Henri Nouwen on hospitality, in Reaching Out
Hospitality means primarily the creation of a free space where the stranger can enter and become a friend instead of an enemy. Hospitality is not to change people, but to offer them space where change can take place. …
Just as we cannot force a plant to grow but can take away the weeds and stones which prevent its development; so we cannot force anyone to such a personal and intimate change of heart, but we can offer the space where such a change can take place.
Defeating the Dragons: “Taking things literally and why that’s a bad idea”
“You!” He yelled, striding boldly to the back of the tent. “Yes, YOU!” He pointed. Suddenly, I realized that he was gesturing at the black family. “You don’t belong here. Here,” and he flayed his arms wildly over the throng gathered under the tent folds, “is the bounds of OUR habitation. These are OUR borders. You just get — get back to where you belong, boy. You’re not welcome here.”
“Amens!” and “Preach it, brother!” started echoing from all over the tent.
The dilemma we’re facing isn’t first and foremost about the clash between horrific portraits of God in Scripture and our moral intuitions. It’s rather about the clash between these portraits and God’s own self-revelation in the crucified Christ. On the cross he reveals his eternal nature to be self-sacrificial, enemy-loving, non-violent love. God is love (1 Jn.4:8), and this love is defined by the cross (1 Jn. 3:16). This love doesn’t seem compatible with God committing himself to mercilessly smashing families together, and that is the core problem. In fact, not only would we expect all material in Scripture to be consistent with what we learn about God in Christ, but on Jesus’ own authority as well as the uniform witness of Church history, all material in Scripture bears witness to Christ (Jn 5:39-45; Lk 24:25-278, 32, 44). It’s not self-evident how a portrait of God committing himself to mercilessly smash families together and causing parents to eat their children bears witness to Christ.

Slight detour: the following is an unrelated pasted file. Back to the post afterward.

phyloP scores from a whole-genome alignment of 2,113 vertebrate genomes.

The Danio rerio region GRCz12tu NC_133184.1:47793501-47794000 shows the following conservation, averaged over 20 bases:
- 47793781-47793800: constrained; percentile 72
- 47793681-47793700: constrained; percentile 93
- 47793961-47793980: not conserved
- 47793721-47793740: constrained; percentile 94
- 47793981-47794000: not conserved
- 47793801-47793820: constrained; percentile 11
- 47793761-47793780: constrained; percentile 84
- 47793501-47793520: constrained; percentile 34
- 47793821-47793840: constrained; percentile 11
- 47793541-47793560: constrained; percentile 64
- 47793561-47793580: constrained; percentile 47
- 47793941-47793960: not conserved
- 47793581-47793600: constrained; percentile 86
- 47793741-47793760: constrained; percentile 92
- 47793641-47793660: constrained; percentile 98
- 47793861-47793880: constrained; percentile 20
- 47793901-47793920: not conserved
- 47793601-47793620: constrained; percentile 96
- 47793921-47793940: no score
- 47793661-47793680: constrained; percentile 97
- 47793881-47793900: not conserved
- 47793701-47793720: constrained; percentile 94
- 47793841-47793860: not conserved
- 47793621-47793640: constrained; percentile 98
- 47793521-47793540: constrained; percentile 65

Amanda Marcotte: “Gun Industry Profits Will Not Stop Rape”
We need to end the obsession with controlling female sexuality. One of the reasons that rapists rape with impunity is that they can be assured that if their victims speak out, the victims will face a lot more shaming than the rapists will. Victims will be treated like terrible people if they go to parties and drink, if they have had consensual sex in the past, and especially if they were inclined to have consensual sex with the rapist before he decided to violently assault her. If we, as a culture, accepted that it’s perfectly okay for women to, as we accept of men, have their fun and party and have sex if they want to, rape victims wouldn’t get the third degree. Focus would then shift to the only choice that matters — the choice of whether or not to rape — and rapists would be held accountable. Conservatives, needless to say, do not want to give up policing female sexuality, and will resist this at all costs.
John Holbo: “Weird Arguments About Love and Marriage”
The moral of the story is this: there is some confusion about what ‘respect’ for religious liberty properly entails. Legally and morally, people are inclined to treat religious convictions as more than mere “private preference.” (If this weren’t the case, there wouldn’t be so many efforts to accommodate religious belief.) But obviously there is something problematic about obligatory ‘respect’ that treats everyone as having a duty to, sort of, half believe everything that anyone wholly believes, on religious grounds. (The Flying Spaghetti Monster is designed to embarrass this way of thinking, and rightly so.) Wilson (and Leithart, too, I think) seem to feel that failure to extend them this quite significant epistemic privilege amounts to exiling religion from the public sphere, from civic discourse. It feels disrespectful to religion to sleight religious conviction by brushing it off as “mere private preference.” But the alternative is forcing people to semi-share all serious religious beliefs. That’s not quite like having an established religion, more like semi-establishing all religions. Which some people may think sounds pretty good, actually. But it shouldn’t.